For Harry Dresden, Chicago’s only professional wizard, there have been worse assignments than going undercover on the set of an adult film. Dodging flaming monkey poo, for instance. Or going toe-to-leaf with a walking plant monster. Still, there is something more troubling than usual about his newest case. The film’s producer believes he’s the target of a sinister entropy curse, but it’s the women around him who are dying, in increasingly spectacular ways.
Harry is doubly frustrated because he got involved with this bizarre mystery only as a favor to Thomas, his flirtatious, self-absorbed vampire acquaintance of dubious integrity. Thomas has a personal stake in the case Harry can’t quite figure out, until his investigation leads him straight to Thomas’ oversexed vampire family. Harry is about to discover that Thomas’ family tree has been hiding a shocking secret; a revelation that will change Harry’s life forever. -Goodreads
My Rating: 3/5
If I didn’t know that the series only gets better from here, and that this is the last book that’s a bit meh, I would stop reading The Dresden Files right now. Even now, I think I might need a week or so to take a break from it. It took me five days to read this – that’s two days longer than my average for this series!
That isn’t to say that I hated everything about this book, so I’m going to try and keep to the positives!
We saw more of Murphy (to those who have read the book – not like that!) – she’s an awesome character and I said in my Storm Front review that her character being side-lined is a real shame as she could have a lot to offer. I was so right!
The reveals in this entry were great, and despite giving me answers to questions I didn’t even know I had, the book continued to add more hints at what is to come, or might be important, in the future books. Those hints alone kept me from putting the book down.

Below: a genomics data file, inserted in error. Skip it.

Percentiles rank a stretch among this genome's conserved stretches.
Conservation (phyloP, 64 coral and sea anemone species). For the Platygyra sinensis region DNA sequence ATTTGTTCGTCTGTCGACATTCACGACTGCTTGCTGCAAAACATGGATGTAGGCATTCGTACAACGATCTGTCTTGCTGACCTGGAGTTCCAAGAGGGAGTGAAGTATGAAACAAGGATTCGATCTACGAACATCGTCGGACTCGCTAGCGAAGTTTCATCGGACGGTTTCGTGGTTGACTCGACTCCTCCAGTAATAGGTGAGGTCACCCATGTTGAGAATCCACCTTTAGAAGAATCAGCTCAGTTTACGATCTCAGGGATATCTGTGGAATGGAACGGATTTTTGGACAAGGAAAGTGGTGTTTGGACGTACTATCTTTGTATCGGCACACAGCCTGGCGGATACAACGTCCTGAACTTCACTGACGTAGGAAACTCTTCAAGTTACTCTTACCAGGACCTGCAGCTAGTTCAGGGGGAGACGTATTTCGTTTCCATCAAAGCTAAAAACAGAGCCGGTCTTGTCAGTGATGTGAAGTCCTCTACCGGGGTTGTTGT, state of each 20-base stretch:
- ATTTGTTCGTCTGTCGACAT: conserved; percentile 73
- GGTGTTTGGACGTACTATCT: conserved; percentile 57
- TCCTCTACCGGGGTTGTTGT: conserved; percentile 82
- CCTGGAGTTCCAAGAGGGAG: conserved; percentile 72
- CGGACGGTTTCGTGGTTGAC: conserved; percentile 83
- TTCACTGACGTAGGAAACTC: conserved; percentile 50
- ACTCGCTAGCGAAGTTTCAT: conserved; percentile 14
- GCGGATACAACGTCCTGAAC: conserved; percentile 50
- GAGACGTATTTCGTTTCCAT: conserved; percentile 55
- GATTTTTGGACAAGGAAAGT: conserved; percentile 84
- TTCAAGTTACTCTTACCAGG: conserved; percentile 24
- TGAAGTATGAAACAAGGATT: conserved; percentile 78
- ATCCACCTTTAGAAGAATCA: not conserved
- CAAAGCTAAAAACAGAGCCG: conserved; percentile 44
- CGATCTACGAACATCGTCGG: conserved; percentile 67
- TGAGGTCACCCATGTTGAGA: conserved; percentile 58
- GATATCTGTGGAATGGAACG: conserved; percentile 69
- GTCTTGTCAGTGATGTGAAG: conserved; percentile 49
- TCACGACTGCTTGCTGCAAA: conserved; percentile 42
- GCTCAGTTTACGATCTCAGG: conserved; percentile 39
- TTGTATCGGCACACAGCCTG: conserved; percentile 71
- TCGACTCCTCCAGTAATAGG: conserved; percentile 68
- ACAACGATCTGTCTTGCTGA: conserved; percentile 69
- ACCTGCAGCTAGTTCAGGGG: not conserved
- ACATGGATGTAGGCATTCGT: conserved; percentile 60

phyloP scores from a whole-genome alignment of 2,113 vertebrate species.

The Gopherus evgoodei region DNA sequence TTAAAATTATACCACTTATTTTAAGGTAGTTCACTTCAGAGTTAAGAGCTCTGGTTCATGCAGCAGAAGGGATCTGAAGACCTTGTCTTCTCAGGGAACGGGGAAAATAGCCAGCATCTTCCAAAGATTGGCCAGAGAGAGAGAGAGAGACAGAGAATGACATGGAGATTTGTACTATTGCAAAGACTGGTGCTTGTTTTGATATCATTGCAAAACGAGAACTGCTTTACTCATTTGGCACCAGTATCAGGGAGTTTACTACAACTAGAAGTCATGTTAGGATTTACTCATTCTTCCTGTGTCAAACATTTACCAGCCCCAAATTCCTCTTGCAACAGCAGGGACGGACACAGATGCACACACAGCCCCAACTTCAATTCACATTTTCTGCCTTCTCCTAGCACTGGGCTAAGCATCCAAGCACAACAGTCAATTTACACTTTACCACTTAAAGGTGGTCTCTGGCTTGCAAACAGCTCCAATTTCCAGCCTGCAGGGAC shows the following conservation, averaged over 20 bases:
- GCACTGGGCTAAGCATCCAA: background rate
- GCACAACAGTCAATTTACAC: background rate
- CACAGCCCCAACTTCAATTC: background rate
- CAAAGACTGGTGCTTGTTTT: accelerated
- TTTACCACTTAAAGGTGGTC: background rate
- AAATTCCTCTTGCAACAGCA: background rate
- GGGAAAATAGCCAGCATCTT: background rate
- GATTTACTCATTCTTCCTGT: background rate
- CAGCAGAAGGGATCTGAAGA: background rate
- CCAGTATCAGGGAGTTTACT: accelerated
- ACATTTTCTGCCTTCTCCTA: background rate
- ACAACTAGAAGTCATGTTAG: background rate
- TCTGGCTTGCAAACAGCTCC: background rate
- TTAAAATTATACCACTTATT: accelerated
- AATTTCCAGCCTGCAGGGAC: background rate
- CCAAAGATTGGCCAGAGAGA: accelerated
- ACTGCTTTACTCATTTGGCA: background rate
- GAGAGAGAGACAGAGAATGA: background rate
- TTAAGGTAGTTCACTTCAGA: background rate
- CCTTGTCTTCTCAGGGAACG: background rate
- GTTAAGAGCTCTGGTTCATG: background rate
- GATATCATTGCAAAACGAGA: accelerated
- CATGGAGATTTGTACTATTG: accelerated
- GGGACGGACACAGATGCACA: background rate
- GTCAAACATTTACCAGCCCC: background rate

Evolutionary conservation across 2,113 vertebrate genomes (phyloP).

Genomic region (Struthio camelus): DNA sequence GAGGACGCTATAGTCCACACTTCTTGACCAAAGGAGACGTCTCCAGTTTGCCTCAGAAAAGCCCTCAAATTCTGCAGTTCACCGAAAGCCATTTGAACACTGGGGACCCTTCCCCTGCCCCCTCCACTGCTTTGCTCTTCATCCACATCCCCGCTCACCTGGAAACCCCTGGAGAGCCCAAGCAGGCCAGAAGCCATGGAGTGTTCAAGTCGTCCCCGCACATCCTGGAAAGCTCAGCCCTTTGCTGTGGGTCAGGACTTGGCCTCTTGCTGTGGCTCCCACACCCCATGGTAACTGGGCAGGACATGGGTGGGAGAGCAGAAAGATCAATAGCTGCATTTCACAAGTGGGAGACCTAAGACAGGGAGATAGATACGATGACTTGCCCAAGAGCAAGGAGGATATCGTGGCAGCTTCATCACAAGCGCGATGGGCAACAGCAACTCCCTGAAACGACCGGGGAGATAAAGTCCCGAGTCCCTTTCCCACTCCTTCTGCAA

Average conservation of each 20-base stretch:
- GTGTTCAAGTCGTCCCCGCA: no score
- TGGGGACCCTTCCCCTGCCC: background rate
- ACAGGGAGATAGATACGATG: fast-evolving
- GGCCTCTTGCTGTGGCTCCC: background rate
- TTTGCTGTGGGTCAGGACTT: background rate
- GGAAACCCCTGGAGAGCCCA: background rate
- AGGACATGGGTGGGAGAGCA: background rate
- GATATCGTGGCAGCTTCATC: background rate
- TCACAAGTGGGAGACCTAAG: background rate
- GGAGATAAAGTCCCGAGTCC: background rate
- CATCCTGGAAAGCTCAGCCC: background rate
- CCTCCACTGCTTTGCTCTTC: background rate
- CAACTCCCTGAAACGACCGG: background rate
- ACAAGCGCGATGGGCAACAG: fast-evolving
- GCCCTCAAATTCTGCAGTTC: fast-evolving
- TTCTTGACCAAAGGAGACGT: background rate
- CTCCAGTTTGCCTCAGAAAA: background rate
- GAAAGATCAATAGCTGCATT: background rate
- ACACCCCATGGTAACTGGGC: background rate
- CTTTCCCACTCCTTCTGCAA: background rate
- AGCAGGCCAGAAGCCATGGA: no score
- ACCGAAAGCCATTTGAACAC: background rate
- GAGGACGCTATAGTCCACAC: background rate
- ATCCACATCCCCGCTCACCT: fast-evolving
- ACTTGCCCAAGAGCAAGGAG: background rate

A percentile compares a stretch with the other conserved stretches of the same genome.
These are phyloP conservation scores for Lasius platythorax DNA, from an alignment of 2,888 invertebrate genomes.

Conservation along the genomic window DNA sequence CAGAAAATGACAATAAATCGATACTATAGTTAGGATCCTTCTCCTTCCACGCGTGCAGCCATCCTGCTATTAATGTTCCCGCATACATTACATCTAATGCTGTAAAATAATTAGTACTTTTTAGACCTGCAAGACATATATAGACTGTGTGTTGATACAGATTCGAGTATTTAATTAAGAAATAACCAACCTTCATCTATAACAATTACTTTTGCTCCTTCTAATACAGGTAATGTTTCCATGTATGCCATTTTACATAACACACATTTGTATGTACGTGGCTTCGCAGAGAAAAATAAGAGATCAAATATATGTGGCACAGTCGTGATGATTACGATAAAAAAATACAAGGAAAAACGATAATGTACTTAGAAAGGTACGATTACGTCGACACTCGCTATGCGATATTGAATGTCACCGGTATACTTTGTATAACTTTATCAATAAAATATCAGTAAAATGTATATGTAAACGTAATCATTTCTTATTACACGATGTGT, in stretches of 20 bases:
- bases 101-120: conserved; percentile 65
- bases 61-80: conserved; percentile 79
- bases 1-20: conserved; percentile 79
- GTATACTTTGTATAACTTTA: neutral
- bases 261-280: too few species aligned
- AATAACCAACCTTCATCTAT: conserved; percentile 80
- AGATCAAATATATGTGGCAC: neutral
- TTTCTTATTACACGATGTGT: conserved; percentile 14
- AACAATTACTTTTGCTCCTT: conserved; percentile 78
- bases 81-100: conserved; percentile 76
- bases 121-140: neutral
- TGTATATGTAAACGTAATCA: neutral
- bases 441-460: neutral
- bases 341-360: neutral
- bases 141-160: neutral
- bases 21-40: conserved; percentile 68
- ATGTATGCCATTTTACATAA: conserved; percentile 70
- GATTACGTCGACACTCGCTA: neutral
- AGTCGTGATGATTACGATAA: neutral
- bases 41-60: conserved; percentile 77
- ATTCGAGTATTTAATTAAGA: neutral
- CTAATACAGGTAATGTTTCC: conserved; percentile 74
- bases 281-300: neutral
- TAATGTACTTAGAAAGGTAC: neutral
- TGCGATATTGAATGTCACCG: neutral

I love how with every book we learn more about two main things: one is Harry’s past, and some of the things we learn he never knew himself. This was the only bit of character development he seemed to have in this book, but it was great all the same. The second thing is worldbuilding. It’s hard to create a fantasy world in an urban fantasy book that is inspired by pulp detective novels, but Butcher has found a way around that and is doing an amazing job.
The humour is still there, and it rarely doesn’t make me at least smile. The opening scene is a bit over the top, but Butcher embraces it and I laughed when the flaming monkey poo was thrown as Harry carried a basket of puppies.
I have a few theories about what might happen, but I’ll keep this all spoiler free and keep them to myself! I think some hints about certain things were supposed to be obvious enough to keep you reading onto the next book.
Overall, I hope that the fans of this series are right, and that the series never gets as low as this book again. It was a steep cliff for me to get up as I wasn’t massively into the first three books of The Dresden Files, but there were enough elements to keep me reading. Now I want to see more of what I love about these books and little to none of the slowness of the plot or flatness of the characters that I hate.